Juno spacecraft recovers from fault after Earth flyby
BY STEPHEN CLARK
Posted: October 13, 2013
Scientists in charge of NASA's Jupiter-bound Juno mission said Friday the speedy spacecraft recovered from a fault that triggered an unexpected safe mode as it zoomed by Earth for a gravity assist flyby Wednesday.
Juno exited safe mode at 5:12 p.m. EDT (2112 GMT) Friday, according to SWRI.
Racing away from Earth after a slingshot maneuver to gain speed, Juno is on the way to an encounter with Jupiter on July 4, 2016, to begin a one-year investigation of the giant planet's magnetic field, atmosphere and internal dynamo.
Wednesday's flyby of Earth was planned before Juno's launch in August 2011 because its launch vehicle was not powerful enough to send the spacecraft on a direct journey to Jupiter.
The Earth flyby increased Juno's velocity by more than 16,000 mph, bending its trajectory to carry the probe out to Jupiter's orbit for arrival in less than three years.
Juno's closest approach to Earth, about 350 miles over the Indian Ocean near South Africa, occurred when the spacecraft was out of range of ground stations. But when a European Space Agency antenna in Australia picked up a signal from Juno a few minutes later, controllers noticed the spacecraft put itself in an automated fault-protection status known as safe mode.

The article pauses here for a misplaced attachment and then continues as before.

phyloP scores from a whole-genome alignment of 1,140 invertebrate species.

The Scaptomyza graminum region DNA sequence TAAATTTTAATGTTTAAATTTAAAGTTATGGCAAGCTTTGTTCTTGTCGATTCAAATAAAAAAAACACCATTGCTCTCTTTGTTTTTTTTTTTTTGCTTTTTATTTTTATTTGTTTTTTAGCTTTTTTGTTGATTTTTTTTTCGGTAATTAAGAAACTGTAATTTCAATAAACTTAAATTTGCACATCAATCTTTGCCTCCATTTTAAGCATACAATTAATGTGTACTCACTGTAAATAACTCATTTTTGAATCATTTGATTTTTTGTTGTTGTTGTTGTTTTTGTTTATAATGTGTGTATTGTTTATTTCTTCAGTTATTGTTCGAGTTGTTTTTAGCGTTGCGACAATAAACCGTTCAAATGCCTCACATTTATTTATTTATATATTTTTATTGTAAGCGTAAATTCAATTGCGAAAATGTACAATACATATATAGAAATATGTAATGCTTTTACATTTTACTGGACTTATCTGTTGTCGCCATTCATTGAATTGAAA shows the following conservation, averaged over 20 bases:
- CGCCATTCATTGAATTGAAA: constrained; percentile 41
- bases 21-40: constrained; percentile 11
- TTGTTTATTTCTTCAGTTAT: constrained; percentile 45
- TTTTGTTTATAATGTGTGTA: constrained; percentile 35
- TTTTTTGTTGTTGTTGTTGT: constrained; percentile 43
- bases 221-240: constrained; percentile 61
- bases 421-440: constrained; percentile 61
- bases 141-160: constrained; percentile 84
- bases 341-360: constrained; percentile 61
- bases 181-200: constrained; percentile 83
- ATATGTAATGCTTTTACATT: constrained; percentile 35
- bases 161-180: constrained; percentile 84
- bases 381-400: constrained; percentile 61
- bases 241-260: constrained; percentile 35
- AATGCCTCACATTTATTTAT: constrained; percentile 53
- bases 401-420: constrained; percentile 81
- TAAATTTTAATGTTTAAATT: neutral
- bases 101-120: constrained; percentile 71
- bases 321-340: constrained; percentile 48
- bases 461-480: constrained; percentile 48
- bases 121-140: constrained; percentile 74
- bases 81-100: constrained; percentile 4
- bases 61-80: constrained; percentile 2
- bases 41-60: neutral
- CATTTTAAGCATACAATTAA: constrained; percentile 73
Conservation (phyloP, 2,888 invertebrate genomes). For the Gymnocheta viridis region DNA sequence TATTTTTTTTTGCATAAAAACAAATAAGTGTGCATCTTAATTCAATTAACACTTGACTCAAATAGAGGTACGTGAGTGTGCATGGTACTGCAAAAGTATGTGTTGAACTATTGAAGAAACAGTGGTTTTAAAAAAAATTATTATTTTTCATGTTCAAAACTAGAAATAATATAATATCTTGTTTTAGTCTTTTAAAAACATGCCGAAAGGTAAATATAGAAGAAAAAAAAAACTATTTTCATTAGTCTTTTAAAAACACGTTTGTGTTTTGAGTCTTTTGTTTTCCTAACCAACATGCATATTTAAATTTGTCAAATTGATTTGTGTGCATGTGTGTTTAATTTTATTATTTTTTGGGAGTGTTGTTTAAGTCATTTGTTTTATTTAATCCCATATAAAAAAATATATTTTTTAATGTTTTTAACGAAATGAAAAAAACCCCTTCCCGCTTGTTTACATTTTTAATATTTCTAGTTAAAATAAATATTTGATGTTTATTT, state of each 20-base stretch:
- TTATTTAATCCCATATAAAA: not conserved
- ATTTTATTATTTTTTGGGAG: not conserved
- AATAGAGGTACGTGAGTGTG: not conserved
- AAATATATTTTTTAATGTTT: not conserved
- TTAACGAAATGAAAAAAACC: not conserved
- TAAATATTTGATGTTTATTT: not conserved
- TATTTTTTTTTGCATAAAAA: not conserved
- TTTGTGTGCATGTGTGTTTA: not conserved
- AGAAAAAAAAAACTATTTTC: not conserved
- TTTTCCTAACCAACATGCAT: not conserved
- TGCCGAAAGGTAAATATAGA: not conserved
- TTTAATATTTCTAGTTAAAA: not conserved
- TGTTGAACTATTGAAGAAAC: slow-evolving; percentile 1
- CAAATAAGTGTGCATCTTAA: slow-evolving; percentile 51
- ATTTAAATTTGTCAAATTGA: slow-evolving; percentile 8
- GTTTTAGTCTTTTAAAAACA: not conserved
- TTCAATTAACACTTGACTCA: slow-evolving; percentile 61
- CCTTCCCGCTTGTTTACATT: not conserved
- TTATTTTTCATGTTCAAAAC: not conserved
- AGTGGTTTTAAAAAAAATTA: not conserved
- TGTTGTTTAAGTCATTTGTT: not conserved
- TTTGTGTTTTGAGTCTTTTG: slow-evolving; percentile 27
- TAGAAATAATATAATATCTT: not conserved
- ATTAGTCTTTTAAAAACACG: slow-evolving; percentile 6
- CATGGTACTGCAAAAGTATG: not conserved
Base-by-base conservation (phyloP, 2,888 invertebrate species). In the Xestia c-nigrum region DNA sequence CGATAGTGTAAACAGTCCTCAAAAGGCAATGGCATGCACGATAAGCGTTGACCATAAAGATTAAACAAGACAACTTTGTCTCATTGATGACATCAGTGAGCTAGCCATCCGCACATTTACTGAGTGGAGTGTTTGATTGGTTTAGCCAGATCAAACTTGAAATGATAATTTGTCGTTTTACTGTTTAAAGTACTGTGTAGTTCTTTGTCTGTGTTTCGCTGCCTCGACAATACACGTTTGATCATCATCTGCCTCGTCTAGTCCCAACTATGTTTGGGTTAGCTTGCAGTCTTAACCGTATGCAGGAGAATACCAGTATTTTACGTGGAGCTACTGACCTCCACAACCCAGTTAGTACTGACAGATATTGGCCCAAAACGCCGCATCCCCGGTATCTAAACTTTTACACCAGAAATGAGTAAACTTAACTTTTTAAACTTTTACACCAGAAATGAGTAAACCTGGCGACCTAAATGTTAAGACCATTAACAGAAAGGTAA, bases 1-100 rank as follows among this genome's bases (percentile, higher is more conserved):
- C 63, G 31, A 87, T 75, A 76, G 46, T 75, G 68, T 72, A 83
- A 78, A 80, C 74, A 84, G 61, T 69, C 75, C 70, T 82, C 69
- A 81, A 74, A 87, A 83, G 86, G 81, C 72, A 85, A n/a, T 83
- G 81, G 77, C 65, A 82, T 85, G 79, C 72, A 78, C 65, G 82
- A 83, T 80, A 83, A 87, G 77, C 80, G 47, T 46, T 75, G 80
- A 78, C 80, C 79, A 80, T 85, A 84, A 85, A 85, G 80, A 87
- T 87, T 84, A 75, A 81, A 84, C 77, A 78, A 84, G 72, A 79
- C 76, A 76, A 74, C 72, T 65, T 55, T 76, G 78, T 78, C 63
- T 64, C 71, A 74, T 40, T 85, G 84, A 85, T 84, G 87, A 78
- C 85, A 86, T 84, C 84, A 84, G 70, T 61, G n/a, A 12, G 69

In safe mode, the spacecraft deactivated its science instruments and turned toward the sun to ensure its batteries remained charged.
Officials said most of the images and data expected from the flyby were collected and downlinked to Earth before Juno initiated safe mode.
Scott Bolton, Juno's principal investigator from SWRI, said the $1.1 billion mission's science team planned to use data gathered during the flyby for calibration of the craft's instruments and as a simulation for mission operations once Juno reaches Jupiter.
The spacecraft's main camera, named JunoCam, also took pictures of Earth during the flyby. Raw images from JunoCam are available online for processing by amateurs and enthusiasts, making the camera an outreach tool for public relations and education.
And Juno acquired images during approach for scientists to stitch together into a movie of the Earth and moon, showing the moon circling the planet in an unprecedented vista from deep space, Bolton said.
"It will be very different from anything any human has ever seen before," Bolton said.